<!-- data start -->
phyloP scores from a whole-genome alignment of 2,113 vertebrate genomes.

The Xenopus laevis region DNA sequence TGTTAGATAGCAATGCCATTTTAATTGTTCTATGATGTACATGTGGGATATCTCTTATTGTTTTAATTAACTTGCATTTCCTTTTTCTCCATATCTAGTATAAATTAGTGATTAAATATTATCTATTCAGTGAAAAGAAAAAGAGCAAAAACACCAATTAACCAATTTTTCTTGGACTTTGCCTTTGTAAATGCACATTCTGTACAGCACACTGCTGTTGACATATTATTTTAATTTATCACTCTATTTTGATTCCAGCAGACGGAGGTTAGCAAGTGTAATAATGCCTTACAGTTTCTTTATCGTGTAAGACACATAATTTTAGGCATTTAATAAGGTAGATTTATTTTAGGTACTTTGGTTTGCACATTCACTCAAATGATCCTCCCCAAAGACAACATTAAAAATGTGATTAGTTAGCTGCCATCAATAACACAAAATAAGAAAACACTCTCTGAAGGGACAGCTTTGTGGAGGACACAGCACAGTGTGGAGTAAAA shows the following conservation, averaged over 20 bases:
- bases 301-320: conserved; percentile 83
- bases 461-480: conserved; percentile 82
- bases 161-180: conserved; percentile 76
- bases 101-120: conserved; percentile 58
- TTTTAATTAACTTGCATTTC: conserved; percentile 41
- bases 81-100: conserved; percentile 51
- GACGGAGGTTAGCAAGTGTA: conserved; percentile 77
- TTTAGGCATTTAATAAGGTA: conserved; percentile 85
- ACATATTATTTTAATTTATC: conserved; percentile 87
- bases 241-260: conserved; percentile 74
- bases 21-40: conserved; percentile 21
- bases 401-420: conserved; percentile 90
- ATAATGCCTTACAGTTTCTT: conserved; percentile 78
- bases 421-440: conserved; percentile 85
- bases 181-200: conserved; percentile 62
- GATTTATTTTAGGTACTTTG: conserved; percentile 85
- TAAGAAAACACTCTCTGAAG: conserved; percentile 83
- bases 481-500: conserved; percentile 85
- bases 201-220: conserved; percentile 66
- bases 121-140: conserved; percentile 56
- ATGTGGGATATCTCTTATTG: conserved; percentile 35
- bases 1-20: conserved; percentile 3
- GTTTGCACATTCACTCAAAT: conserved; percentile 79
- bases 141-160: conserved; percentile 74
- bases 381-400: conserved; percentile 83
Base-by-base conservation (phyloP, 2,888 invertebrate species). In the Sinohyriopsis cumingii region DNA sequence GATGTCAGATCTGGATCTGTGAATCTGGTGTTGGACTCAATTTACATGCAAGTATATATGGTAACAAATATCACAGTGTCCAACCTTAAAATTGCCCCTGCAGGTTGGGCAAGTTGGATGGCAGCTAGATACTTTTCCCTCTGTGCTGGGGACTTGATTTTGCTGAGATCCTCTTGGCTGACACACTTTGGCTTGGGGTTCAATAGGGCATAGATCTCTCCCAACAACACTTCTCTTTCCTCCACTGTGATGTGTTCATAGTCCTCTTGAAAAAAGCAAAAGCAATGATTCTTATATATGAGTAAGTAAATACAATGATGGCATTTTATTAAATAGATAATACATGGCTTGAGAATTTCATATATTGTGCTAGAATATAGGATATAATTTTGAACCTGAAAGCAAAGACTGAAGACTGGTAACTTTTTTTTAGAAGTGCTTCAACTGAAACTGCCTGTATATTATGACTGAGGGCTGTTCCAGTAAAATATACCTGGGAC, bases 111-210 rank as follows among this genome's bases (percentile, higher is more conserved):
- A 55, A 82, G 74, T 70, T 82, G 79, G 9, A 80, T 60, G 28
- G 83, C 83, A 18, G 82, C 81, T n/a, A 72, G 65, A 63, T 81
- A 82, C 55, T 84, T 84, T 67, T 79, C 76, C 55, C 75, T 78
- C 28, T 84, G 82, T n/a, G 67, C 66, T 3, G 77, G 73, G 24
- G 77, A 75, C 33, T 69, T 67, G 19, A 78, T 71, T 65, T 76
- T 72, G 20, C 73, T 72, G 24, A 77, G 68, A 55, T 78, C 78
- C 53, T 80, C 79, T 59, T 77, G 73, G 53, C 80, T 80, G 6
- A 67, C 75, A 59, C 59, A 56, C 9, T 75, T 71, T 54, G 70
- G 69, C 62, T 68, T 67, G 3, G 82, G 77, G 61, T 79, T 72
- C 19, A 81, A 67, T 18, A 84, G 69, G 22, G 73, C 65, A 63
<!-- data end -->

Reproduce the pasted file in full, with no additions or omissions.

phyloP scores from a whole-genome alignment of 2,113 vertebrate genomes.

The Xenopus laevis region DNA sequence TGTTAGATAGCAATGCCATTTTAATTGTTCTATGATGTACATGTGGGATATCTCTTATTGTTTTAATTAACTTGCATTTCCTTTTTCTCCATATCTAGTATAAATTAGTGATTAAATATTATCTATTCAGTGAAAAGAAAAAGAGCAAAAACACCAATTAACCAATTTTTCTTGGACTTTGCCTTTGTAAATGCACATTCTGTACAGCACACTGCTGTTGACATATTATTTTAATTTATCACTCTATTTTGATTCCAGCAGACGGAGGTTAGCAAGTGTAATAATGCCTTACAGTTTCTTTATCGTGTAAGACACATAATTTTAGGCATTTAATAAGGTAGATTTATTTTAGGTACTTTGGTTTGCACATTCACTCAAATGATCCTCCCCAAAGACAACATTAAAAATGTGATTAGTTAGCTGCCATCAATAACACAAAATAAGAAAACACTCTCTGAAGGGACAGCTTTGTGGAGGACACAGCACAGTGTGGAGTAAAA shows the following conservation, averaged over 20 bases:
- bases 301-320: conserved; percentile 83
- bases 461-480: conserved; percentile 82
- bases 161-180: conserved; percentile 76
- bases 101-120: conserved; percentile 58
- TTTTAATTAACTTGCATTTC: conserved; percentile 41
- bases 81-100: conserved; percentile 51
- GACGGAGGTTAGCAAGTGTA: conserved; percentile 77
- TTTAGGCATTTAATAAGGTA: conserved; percentile 85
- ACATATTATTTTAATTTATC: conserved; percentile 87
- bases 241-260: conserved; percentile 74
- bases 21-40: conserved; percentile 21
- bases 401-420: conserved; percentile 90
- ATAATGCCTTACAGTTTCTT: conserved; percentile 78
- bases 421-440: conserved; percentile 85
- bases 181-200: conserved; percentile 62
- GATTTATTTTAGGTACTTTG: conserved; percentile 85
- TAAGAAAACACTCTCTGAAG: conserved; percentile 83
- bases 481-500: conserved; percentile 85
- bases 201-220: conserved; percentile 66
- bases 121-140: conserved; percentile 56
- ATGTGGGATATCTCTTATTG: conserved; percentile 35
- bases 1-20: conserved; percentile 3
- GTTTGCACATTCACTCAAAT: conserved; percentile 79
- bases 141-160: conserved; percentile 74
- bases 381-400: conserved; percentile 83
Base-by-base conservation (phyloP, 2,888 invertebrate species). In the Sinohyriopsis cumingii region DNA sequence GATGTCAGATCTGGATCTGTGAATCTGGTGTTGGACTCAATTTACATGCAAGTATATATGGTAACAAATATCACAGTGTCCAACCTTAAAATTGCCCCTGCAGGTTGGGCAAGTTGGATGGCAGCTAGATACTTTTCCCTCTGTGCTGGGGACTTGATTTTGCTGAGATCCTCTTGGCTGACACACTTTGGCTTGGGGTTCAATAGGGCATAGATCTCTCCCAACAACACTTCTCTTTCCTCCACTGTGATGTGTTCATAGTCCTCTTGAAAAAAGCAAAAGCAATGATTCTTATATATGAGTAAGTAAATACAATGATGGCATTTTATTAAATAGATAATACATGGCTTGAGAATTTCATATATTGTGCTAGAATATAGGATATAATTTTGAACCTGAAAGCAAAGACTGAAGACTGGTAACTTTTTTTTAGAAGTGCTTCAACTGAAACTGCCTGTATATTATGACTGAGGGCTGTTCCAGTAAAATATACCTGGGAC, bases 111-210 rank as follows among this genome's bases (percentile, higher is more conserved):
- A 55, A 82, G 74, T 70, T 82, G 79, G 9, A 80, T 60, G 28
- G 83, C 83, A 18, G 82, C 81, T n/a, A 72, G 65, A 63, T 81
- A 82, C 55, T 84, T 84, T 67, T 79, C 76, C 55, C 75, T 78
- C 28, T 84, G 82, T n/a, G 67, C 66, T 3, G 77, G 73, G 24
- G 77, A 75, C 33, T 69, T 67, G 19, A 78, T 71, T 65, T 76
- T 72, G 20, C 73, T 72, G 24, A 77, G 68, A 55, T 78, C 78
- C 53, T 80, C 79, T 59, T 77, G 73, G 53, C 80, T 80, G 6
- A 67, C 75, A 59, C 59, A 56, C 9, T 75, T 71, T 54, G 70
- G 69, C 62, T 68, T 67, G 3, G 82, G 77, G 61, T 79, T 72
- C 19, A 81, A 67, T 18, A 84, G 69, G 22, G 73, C 65, A 63